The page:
So that’s my Christmas Spiel. Christmas started out as a Christian conversion mechanism, and now it’s a corporate playground that encourages greed and malice along with love and joy. Everyone loves or hates it for a different reason, but the important thing is the love thing. Call me a dirty hippie, but that’s what it’s all about. Not presents. Not commercialism. Not santa. Not even Jesus. It’s about family. Friends. Giving people shit they don’t need but they appreciate anyway because effort was made. Having a day off from work. Enjoying yourself. Eating yourself into a coma. Maybe it’s a different spin on things, but welcome to being a non-believer during the holidays. Still festive, just not for the same reasons.

So merry holidaymas, blogosphere. I hope you enjoyed my seasonal ramble, and if you didn’t I still hope your Christmas is festive and full of people you enjoy being around. Also food. Food is the best part of Christmas, and you all know I’m right.

Now if you’ll all excuse me, I’m going to go knit a scarf and watch Scrooged until my Mum summons me into the kitchen to peel fifty pounds of apples.

Dear Saint Augustine,

11 Dec

A letter to Saint Augustine, esteemed bishop of Hippo Regius who lived from 354 to 430 CE and wrote prolifically on the subjects of religion, philosophy, sin and salvation:

Your esteemed saintness,

I can’t say I knew much about you before my Junior year of college. I was raised Catholic, but much like yourself according to your book Confessions, I was really bad at it. Not that I forsee myself having the epic revelation and conversion you went through in Milan, but you at least know where I’m coming from, Problem of Evil and all that.

I am working on my final paper for my Religion and Late Antiquity class, which is 70% of my final grade. I know you’re a little far along on the Late Antiquity scale, so far that some folk refer to you as the last Great Thinker of Late Antiquity and the dude whose works and thoughts mark the beginning of the period of Medieval thought (which is impressive by the way. Props to you for that). My point being, I decided to write my paper about you.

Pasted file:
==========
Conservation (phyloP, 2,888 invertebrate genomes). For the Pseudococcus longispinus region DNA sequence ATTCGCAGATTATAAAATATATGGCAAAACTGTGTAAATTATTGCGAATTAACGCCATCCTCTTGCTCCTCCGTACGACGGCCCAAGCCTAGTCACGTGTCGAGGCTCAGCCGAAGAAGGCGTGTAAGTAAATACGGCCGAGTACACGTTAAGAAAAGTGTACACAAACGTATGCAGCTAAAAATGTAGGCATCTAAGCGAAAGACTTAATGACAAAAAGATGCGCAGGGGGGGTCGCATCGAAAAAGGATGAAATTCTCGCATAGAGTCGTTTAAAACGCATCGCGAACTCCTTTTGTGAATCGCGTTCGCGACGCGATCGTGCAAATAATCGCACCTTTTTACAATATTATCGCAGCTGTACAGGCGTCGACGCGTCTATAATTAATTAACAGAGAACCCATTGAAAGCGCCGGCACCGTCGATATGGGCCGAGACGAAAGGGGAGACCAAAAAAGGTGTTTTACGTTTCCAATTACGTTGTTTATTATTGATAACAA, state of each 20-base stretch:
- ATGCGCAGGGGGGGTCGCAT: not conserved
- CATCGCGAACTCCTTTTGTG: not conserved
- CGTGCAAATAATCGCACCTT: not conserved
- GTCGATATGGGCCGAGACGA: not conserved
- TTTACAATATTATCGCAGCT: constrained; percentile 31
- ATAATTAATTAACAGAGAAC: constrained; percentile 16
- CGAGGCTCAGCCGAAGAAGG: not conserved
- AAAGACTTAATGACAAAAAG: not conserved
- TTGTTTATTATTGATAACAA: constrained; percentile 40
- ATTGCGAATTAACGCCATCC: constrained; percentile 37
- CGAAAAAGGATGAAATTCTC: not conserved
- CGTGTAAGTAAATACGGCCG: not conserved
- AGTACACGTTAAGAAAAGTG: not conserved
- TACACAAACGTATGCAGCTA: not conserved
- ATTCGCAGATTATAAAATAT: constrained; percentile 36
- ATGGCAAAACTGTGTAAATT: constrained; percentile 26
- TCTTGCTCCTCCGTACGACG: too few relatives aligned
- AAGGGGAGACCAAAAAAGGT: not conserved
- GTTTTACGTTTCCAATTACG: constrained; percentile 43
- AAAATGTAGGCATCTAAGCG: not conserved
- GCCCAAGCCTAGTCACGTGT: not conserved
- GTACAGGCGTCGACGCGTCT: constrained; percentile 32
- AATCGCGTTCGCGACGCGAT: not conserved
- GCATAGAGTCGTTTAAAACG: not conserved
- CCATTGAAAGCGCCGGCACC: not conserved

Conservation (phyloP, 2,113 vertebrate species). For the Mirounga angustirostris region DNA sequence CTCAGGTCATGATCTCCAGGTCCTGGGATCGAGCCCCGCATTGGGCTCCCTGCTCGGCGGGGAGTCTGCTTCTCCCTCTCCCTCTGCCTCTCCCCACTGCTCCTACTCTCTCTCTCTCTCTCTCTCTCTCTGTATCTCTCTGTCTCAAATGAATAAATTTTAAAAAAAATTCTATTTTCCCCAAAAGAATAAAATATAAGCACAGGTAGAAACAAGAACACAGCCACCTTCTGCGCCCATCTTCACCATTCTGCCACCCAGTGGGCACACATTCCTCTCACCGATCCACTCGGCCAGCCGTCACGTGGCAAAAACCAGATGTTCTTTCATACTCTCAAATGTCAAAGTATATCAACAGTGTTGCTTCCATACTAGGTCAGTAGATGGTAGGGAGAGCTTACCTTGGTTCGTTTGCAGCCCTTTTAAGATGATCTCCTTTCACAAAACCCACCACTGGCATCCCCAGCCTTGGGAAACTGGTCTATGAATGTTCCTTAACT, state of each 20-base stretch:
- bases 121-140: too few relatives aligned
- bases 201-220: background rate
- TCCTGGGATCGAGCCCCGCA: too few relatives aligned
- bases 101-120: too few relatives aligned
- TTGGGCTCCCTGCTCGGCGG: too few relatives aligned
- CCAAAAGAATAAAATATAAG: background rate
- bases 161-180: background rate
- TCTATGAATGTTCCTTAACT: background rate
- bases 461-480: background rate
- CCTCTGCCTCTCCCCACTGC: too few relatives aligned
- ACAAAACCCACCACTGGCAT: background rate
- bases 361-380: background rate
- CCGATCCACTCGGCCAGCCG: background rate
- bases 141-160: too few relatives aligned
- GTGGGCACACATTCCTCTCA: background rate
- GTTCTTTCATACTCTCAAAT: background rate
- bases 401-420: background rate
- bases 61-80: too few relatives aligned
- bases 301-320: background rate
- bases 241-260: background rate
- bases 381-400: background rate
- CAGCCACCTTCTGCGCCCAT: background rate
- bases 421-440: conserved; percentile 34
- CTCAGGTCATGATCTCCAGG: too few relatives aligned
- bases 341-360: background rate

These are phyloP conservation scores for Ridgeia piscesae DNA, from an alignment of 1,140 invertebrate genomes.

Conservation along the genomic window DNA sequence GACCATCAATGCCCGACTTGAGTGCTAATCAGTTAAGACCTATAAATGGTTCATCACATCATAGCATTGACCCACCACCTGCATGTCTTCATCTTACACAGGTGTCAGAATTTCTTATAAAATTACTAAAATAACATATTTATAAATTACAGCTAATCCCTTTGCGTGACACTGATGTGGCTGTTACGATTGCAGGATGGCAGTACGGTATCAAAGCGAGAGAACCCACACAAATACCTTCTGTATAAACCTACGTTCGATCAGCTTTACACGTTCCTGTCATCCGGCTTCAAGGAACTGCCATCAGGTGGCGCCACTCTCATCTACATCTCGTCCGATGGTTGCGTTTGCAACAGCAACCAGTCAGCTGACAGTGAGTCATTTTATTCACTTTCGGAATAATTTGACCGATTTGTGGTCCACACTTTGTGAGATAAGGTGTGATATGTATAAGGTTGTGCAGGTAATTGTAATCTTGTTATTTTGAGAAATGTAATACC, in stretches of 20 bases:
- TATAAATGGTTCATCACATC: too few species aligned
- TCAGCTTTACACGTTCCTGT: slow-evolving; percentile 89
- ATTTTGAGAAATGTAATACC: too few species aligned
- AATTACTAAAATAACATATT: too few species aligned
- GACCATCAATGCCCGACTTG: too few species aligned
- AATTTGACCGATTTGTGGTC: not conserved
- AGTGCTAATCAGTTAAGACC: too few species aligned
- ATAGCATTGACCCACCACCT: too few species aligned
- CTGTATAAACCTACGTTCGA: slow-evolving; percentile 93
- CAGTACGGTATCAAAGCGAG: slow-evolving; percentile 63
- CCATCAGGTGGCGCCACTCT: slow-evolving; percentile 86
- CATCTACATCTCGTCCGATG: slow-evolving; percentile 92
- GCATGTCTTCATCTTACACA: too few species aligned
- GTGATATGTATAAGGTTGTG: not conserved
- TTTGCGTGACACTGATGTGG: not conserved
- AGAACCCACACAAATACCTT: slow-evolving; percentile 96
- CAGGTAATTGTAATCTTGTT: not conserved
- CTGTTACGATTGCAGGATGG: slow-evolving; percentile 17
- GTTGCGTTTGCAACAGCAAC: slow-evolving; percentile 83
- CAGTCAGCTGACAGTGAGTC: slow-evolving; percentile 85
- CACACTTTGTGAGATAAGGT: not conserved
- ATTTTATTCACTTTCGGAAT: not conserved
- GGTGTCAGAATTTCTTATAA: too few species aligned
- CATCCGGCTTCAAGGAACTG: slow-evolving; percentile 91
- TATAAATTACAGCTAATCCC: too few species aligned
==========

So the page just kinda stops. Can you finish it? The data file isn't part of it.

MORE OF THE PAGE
This, in retrospect, may have been a mistake.

It’s Saturday afternoon and I’m holed up inside away from the snow, and this is the current state of my workspace:

That’s a lot of books. And highlighted sticky notes. And other crap. I’m sifting through at least two of your works to hunt down material to ramble about in my paper for at least ten pages. That’s not the problem.

No, the problem is this book:

That there? That huge monstrosity of a text that weighs about as much as a small child and could easily be used to club one to death? That’s your work, City of God against the Pagans. It’s a key part of my paper, along with your reasons for writing it (sack of Rome by the Visigoths in 410 and all that. Bummer about that by the way. I bet that was a huge downer). It is nearly impossible to read. This has been my second attempt, and both times I have given up in frustration and only read the parts absolutely necessary to succeed in my academics.

My problem, Saint Augustine, is that you have simply written TOO MUCH for me to adequately summarize you in a research paper with a maximum pagecount of 20. I will of course make a valiant attempt – I have an outline, an intro paragraph, I even have a bunch of sticky notes and references to some of your influences, like the Manichees and Plotinus and even the Bible.

Do you know how rare it is for ME to pick up a Bible? I had to borrow one from my boyfriend, and he only had it on hand because he’s a philosophy major and was assigned it for a class.

Yes, we’re heathens. Don’t hold it against us, we’re still good people, we promise.

So that’s that. Your body of work is too dense and your life far too interesting for me to do it justice in this paltry research paper of mine. That’s the sad, honest-to-god truth right there. I did well on my presentation, but that seemed to be a lot of my professor being shocked that it was possible to summarize your life and works AT ALL, let alone squeezing it into a fifteen minute presentation that I gave while talking very quickly. There were handouts. And a powerpoint.

My point is, I’m sorry I’m in the process of butchering your philosophical career in the interest of my education. I will leave a ton of stuff out, like your consort and son (another bummer there dude. Your son died young, and your mom kinda sucks for forcing you to break up with her, even thought she’s a saint and stuff) and your marriage to a girl half your age (EW. Sorry, but EW. I don’t care if girls got married at 14 a lot when you were alive, that’s just nasty). I’m really only going to talk about two of your major works, and three of your key concepts that revolutionized Christianity.

But give me some credit here. I’m just trying to graduate with more than a C in this class.

I’m not the praying kind, that much I’m sure you’ve figured out. However, in this case I’m making a semi-serious exception to directly appeal to you as a former Catholic historian semi-godless heathen hedonist who’s just trying to get this done with as little pain as possible. If you would, Saint Augustine of Hippo, give me the sanity to complete this paper, and this research, without setting anyone on fire, by 10 AM on Monday the 13th of December.

It would be very much appreciated. Also, I’d like to get more than a B on it, if that’s something I can swing.

I promise I’ll make you sound like a philosophical badass. For reals.

Sincerely, and with much kowtowing and thanks,

Lora, flailing history/religion student